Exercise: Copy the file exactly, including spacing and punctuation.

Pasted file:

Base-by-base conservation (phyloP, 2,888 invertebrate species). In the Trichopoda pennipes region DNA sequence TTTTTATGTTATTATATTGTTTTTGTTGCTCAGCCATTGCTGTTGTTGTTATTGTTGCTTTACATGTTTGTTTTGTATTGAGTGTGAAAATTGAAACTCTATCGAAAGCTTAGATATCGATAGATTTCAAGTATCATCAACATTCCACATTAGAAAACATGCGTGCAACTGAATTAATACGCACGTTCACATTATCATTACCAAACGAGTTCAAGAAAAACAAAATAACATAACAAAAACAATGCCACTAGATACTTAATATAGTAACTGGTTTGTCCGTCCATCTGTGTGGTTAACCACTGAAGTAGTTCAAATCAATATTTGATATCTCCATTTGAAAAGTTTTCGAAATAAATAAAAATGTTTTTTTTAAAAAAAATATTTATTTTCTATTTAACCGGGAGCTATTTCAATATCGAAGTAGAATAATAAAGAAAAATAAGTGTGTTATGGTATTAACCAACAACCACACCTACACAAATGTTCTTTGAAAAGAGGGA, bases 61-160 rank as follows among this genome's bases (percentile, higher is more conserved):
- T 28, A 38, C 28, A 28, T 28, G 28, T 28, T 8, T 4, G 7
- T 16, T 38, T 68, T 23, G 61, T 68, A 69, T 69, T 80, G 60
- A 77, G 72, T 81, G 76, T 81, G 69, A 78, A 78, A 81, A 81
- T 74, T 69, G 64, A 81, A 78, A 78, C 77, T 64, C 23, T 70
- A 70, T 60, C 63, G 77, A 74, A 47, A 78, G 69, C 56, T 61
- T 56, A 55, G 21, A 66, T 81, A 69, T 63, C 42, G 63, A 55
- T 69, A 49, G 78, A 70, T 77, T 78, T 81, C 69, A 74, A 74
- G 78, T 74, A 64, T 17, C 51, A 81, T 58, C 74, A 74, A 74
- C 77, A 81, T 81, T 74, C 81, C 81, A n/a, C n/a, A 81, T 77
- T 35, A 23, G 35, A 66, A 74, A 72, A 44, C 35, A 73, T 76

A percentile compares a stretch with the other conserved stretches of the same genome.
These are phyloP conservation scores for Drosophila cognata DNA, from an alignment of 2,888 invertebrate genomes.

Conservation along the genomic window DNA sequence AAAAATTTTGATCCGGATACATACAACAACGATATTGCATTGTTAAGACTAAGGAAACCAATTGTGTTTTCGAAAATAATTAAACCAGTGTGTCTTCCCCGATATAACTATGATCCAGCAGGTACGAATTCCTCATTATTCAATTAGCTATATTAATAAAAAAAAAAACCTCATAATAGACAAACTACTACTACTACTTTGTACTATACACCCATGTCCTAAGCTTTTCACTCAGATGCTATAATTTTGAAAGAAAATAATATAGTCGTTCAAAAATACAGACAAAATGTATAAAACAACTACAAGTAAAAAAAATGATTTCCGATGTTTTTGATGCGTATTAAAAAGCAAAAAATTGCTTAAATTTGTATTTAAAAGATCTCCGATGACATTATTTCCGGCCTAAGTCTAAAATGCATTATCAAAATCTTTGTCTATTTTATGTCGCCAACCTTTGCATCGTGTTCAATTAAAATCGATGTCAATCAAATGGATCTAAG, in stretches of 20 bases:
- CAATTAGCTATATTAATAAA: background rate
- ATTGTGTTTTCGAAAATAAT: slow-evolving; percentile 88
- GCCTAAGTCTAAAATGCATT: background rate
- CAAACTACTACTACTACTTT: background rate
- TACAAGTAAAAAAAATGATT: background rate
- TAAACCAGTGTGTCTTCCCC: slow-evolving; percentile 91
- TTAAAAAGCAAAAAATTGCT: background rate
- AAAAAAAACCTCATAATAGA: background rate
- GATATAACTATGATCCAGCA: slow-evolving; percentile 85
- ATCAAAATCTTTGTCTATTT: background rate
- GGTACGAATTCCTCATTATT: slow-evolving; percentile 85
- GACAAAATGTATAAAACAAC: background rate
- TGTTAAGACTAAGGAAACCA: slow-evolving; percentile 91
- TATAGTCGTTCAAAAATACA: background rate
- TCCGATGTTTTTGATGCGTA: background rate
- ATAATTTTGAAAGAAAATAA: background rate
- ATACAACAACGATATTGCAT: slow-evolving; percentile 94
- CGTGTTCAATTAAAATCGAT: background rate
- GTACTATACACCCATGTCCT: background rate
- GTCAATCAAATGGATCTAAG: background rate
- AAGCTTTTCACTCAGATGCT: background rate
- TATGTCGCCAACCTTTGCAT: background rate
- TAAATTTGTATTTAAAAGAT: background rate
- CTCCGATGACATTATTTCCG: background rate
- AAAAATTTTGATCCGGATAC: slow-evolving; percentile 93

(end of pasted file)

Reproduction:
Base-by-base conservation (phyloP, 2,888 invertebrate species). In the Trichopoda pennipes region DNA sequence TTTTTATGTTATTATATTGTTTTTGTTGCTCAGCCATTGCTGTTGTTGTTATTGTTGCTTTACATGTTTGTTTTGTATTGAGTGTGAAAATTGAAACTCTATCGAAAGCTTAGATATCGATAGATTTCAAGTATCATCAACATTCCACATTAGAAAACATGCGTGCAACTGAATTAATACGCACGTTCACATTATCATTACCAAACGAGTTCAAGAAAAACAAAATAACATAACAAAAACAATGCCACTAGATACTTAATATAGTAACTGGTTTGTCCGTCCATCTGTGTGGTTAACCACTGAAGTAGTTCAAATCAATATTTGATATCTCCATTTGAAAAGTTTTCGAAATAAATAAAAATGTTTTTTTTAAAAAAAATATTTATTTTCTATTTAACCGGGAGCTATTTCAATATCGAAGTAGAATAATAAAGAAAAATAAGTGTGTTATGGTATTAACCAACAACCACACCTACACAAATGTTCTTTGAAAAGAGGGA, bases 61-160 rank as follows among this genome's bases (percentile, higher is more conserved):
- T 28, A 38, C 28, A 28, T 28, G 28, T 28, T 8, T 4, G 7
- T 16, T 38, T 68, T 23, G 61, T 68, A 69, T 69, T 80, G 60
- A 77, G 72, T 81, G 76, T 81, G 69, A 78, A 78, A 81, A 81
- T 74, T 69, G 64, A 81, A 78, A 78, C 77, T 64, C 23, T 70
- A 70, T 60, C 63, G 77, A 74, A 47, A 78, G 69, C 56, T 61
- T 56, A 55, G 21, A 66, T 81, A 69, T 63, C 42, G 63, A 55
- T 69, A 49, G 78, A 70, T 77, T 78, T 81, C 69, A 74, A 74
- G 78, T 74, A 64, T 17, C 51, A 81, T 58, C 74, A 74, A 74
- C 77, A 81, T 81, T 74, C 81, C 81, A n/a, C n/a, A 81, T 77
- T 35, A 23, G 35, A 66, A 74, A 72, A 44, C 35, A 73, T 76

A percentile compares a stretch with the other conserved stretches of the same genome.
These are phyloP conservation scores for Drosophila cognata DNA, from an alignment of 2,888 invertebrate genomes.

Conservation along the genomic window DNA sequence AAAAATTTTGATCCGGATACATACAACAACGATATTGCATTGTTAAGACTAAGGAAACCAATTGTGTTTTCGAAAATAATTAAACCAGTGTGTCTTCCCCGATATAACTATGATCCAGCAGGTACGAATTCCTCATTATTCAATTAGCTATATTAATAAAAAAAAAAACCTCATAATAGACAAACTACTACTACTACTTTGTACTATACACCCATGTCCTAAGCTTTTCACTCAGATGCTATAATTTTGAAAGAAAATAATATAGTCGTTCAAAAATACAGACAAAATGTATAAAACAACTACAAGTAAAAAAAATGATTTCCGATGTTTTTGATGCGTATTAAAAAGCAAAAAATTGCTTAAATTTGTATTTAAAAGATCTCCGATGACATTATTTCCGGCCTAAGTCTAAAATGCATTATCAAAATCTTTGTCTATTTTATGTCGCCAACCTTTGCATCGTGTTCAATTAAAATCGATGTCAATCAAATGGATCTAAG, in stretches of 20 bases:
- CAATTAGCTATATTAATAAA: background rate
- ATTGTGTTTTCGAAAATAAT: slow-evolving; percentile 88
- GCCTAAGTCTAAAATGCATT: background rate
- CAAACTACTACTACTACTTT: background rate
- TACAAGTAAAAAAAATGATT: background rate
- TAAACCAGTGTGTCTTCCCC: slow-evolving; percentile 91
- TTAAAAAGCAAAAAATTGCT: background rate
- AAAAAAAACCTCATAATAGA: background rate
- GATATAACTATGATCCAGCA: slow-evolving; percentile 85
- ATCAAAATCTTTGTCTATTT: background rate
- GGTACGAATTCCTCATTATT: slow-evolving; percentile 85
- GACAAAATGTATAAAACAAC: background rate
- TGTTAAGACTAAGGAAACCA: slow-evolving; percentile 91
- TATAGTCGTTCAAAAATACA: background rate
- TCCGATGTTTTTGATGCGTA: background rate
- ATAATTTTGAAAGAAAATAA: background rate
- ATACAACAACGATATTGCAT: slow-evolving; percentile 94
- CGTGTTCAATTAAAATCGAT: background rate
- GTACTATACACCCATGTCCT: background rate
- GTCAATCAAATGGATCTAAG: background rate
- AAGCTTTTCACTCAGATGCT: background rate
- TATGTCGCCAACCTTTGCAT: background rate
- TAAATTTGTATTTAAAAGAT: background rate
- CTCCGATGACATTATTTCCG: background rate
- AAAAATTTTGATCCGGATAC: slow-evolving; percentile 93